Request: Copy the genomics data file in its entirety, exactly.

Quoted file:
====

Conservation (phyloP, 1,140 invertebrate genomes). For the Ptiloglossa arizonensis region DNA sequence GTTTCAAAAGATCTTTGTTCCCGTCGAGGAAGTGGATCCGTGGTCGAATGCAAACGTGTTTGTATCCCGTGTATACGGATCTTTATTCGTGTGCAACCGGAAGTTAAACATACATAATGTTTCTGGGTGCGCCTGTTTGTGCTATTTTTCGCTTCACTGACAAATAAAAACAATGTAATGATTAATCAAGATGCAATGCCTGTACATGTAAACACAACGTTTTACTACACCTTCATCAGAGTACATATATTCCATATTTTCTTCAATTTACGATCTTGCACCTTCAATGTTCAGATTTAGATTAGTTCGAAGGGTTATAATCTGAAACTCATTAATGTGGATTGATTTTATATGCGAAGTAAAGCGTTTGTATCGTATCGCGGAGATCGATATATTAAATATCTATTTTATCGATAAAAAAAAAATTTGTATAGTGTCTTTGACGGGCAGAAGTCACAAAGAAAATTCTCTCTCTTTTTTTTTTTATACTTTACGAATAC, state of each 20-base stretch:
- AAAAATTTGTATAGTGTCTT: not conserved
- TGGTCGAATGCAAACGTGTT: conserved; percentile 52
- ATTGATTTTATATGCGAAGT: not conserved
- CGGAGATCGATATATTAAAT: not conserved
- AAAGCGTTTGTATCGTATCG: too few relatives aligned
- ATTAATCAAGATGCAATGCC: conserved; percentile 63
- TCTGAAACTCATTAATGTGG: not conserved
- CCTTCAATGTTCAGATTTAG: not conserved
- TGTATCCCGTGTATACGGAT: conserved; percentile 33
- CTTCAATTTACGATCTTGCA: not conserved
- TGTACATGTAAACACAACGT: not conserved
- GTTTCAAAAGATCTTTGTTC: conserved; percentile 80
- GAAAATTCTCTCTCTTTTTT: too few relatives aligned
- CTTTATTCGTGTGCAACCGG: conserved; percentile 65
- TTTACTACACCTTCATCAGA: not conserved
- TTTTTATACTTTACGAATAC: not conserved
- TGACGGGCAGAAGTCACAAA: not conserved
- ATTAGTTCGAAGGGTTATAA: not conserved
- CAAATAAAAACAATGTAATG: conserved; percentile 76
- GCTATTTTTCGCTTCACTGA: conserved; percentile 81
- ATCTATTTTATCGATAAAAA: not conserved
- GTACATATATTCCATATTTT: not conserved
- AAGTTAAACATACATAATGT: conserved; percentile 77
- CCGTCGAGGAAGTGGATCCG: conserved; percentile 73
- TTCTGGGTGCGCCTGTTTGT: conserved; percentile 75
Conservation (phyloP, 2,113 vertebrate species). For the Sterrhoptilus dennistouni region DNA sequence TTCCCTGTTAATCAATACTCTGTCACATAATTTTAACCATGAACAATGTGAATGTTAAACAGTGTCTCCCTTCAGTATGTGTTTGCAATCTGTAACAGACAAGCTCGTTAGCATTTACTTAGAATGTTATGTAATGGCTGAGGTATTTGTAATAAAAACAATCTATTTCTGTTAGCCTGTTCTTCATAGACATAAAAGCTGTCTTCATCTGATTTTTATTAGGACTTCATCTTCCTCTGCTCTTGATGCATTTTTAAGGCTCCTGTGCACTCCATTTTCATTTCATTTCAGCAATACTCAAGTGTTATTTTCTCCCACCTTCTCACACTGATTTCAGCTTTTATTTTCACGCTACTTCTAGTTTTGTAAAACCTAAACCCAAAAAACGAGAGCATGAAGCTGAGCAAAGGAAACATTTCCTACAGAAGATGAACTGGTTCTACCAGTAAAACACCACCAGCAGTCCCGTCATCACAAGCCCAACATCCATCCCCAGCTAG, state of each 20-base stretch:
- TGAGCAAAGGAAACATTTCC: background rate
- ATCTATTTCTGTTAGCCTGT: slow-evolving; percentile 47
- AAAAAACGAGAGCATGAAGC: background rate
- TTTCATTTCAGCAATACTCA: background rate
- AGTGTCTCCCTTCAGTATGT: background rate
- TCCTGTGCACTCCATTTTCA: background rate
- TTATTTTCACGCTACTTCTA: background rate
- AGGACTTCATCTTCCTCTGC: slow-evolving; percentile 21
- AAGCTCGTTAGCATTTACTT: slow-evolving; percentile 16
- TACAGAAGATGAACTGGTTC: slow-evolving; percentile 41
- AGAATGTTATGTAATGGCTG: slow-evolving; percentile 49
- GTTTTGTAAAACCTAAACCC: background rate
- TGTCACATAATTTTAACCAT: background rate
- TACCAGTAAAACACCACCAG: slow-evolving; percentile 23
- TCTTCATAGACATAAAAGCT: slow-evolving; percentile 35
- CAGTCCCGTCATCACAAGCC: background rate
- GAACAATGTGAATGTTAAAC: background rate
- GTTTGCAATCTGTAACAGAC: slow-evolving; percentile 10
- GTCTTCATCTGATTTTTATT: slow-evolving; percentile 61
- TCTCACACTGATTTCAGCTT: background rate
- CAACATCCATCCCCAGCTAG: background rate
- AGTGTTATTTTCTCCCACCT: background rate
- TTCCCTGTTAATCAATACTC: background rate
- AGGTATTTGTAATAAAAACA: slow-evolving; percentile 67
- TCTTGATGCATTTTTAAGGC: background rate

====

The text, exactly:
Conservation (phyloP, 1,140 invertebrate genomes). For the Ptiloglossa arizonensis region DNA sequence GTTTCAAAAGATCTTTGTTCCCGTCGAGGAAGTGGATCCGTGGTCGAATGCAAACGTGTTTGTATCCCGTGTATACGGATCTTTATTCGTGTGCAACCGGAAGTTAAACATACATAATGTTTCTGGGTGCGCCTGTTTGTGCTATTTTTCGCTTCACTGACAAATAAAAACAATGTAATGATTAATCAAGATGCAATGCCTGTACATGTAAACACAACGTTTTACTACACCTTCATCAGAGTACATATATTCCATATTTTCTTCAATTTACGATCTTGCACCTTCAATGTTCAGATTTAGATTAGTTCGAAGGGTTATAATCTGAAACTCATTAATGTGGATTGATTTTATATGCGAAGTAAAGCGTTTGTATCGTATCGCGGAGATCGATATATTAAATATCTATTTTATCGATAAAAAAAAAATTTGTATAGTGTCTTTGACGGGCAGAAGTCACAAAGAAAATTCTCTCTCTTTTTTTTTTTATACTTTACGAATAC, state of each 20-base stretch:
- AAAAATTTGTATAGTGTCTT: not conserved
- TGGTCGAATGCAAACGTGTT: conserved; percentile 52
- ATTGATTTTATATGCGAAGT: not conserved
- CGGAGATCGATATATTAAAT: not conserved
- AAAGCGTTTGTATCGTATCG: too few relatives aligned
- ATTAATCAAGATGCAATGCC: conserved; percentile 63
- TCTGAAACTCATTAATGTGG: not conserved
- CCTTCAATGTTCAGATTTAG: not conserved
- TGTATCCCGTGTATACGGAT: conserved; percentile 33
- CTTCAATTTACGATCTTGCA: not conserved
- TGTACATGTAAACACAACGT: not conserved
- GTTTCAAAAGATCTTTGTTC: conserved; percentile 80
- GAAAATTCTCTCTCTTTTTT: too few relatives aligned
- CTTTATTCGTGTGCAACCGG: conserved; percentile 65
- TTTACTACACCTTCATCAGA: not conserved
- TTTTTATACTTTACGAATAC: not conserved
- TGACGGGCAGAAGTCACAAA: not conserved
- ATTAGTTCGAAGGGTTATAA: not conserved
- CAAATAAAAACAATGTAATG: conserved; percentile 76
- GCTATTTTTCGCTTCACTGA: conserved; percentile 81
- ATCTATTTTATCGATAAAAA: not conserved
- GTACATATATTCCATATTTT: not conserved
- AAGTTAAACATACATAATGT: conserved; percentile 77
- CCGTCGAGGAAGTGGATCCG: conserved; percentile 73
- TTCTGGGTGCGCCTGTTTGT: conserved; percentile 75
Conservation (phyloP, 2,113 vertebrate species). For the Sterrhoptilus dennistouni region DNA sequence TTCCCTGTTAATCAATACTCTGTCACATAATTTTAACCATGAACAATGTGAATGTTAAACAGTGTCTCCCTTCAGTATGTGTTTGCAATCTGTAACAGACAAGCTCGTTAGCATTTACTTAGAATGTTATGTAATGGCTGAGGTATTTGTAATAAAAACAATCTATTTCTGTTAGCCTGTTCTTCATAGACATAAAAGCTGTCTTCATCTGATTTTTATTAGGACTTCATCTTCCTCTGCTCTTGATGCATTTTTAAGGCTCCTGTGCACTCCATTTTCATTTCATTTCAGCAATACTCAAGTGTTATTTTCTCCCACCTTCTCACACTGATTTCAGCTTTTATTTTCACGCTACTTCTAGTTTTGTAAAACCTAAACCCAAAAAACGAGAGCATGAAGCTGAGCAAAGGAAACATTTCCTACAGAAGATGAACTGGTTCTACCAGTAAAACACCACCAGCAGTCCCGTCATCACAAGCCCAACATCCATCCCCAGCTAG, state of each 20-base stretch:
- TGAGCAAAGGAAACATTTCC: background rate
- ATCTATTTCTGTTAGCCTGT: slow-evolving; percentile 47
- AAAAAACGAGAGCATGAAGC: background rate
- TTTCATTTCAGCAATACTCA: background rate
- AGTGTCTCCCTTCAGTATGT: background rate
- TCCTGTGCACTCCATTTTCA: background rate
- TTATTTTCACGCTACTTCTA: background rate
- AGGACTTCATCTTCCTCTGC: slow-evolving; percentile 21
- AAGCTCGTTAGCATTTACTT: slow-evolving; percentile 16
- TACAGAAGATGAACTGGTTC: slow-evolving; percentile 41
- AGAATGTTATGTAATGGCTG: slow-evolving; percentile 49
- GTTTTGTAAAACCTAAACCC: background rate
- TGTCACATAATTTTAACCAT: background rate
- TACCAGTAAAACACCACCAG: slow-evolving; percentile 23
- TCTTCATAGACATAAAAGCT: slow-evolving; percentile 35
- CAGTCCCGTCATCACAAGCC: background rate
- GAACAATGTGAATGTTAAAC: background rate
- GTTTGCAATCTGTAACAGAC: slow-evolving; percentile 10
- GTCTTCATCTGATTTTTATT: slow-evolving; percentile 61
- TCTCACACTGATTTCAGCTT: background rate
- CAACATCCATCCCCAGCTAG: background rate
- AGTGTTATTTTCTCCCACCT: background rate
- TTCCCTGTTAATCAATACTC: background rate
- AGGTATTTGTAATAAAAACA: slow-evolving; percentile 67
- TCTTGATGCATTTTTAAGGC: background rate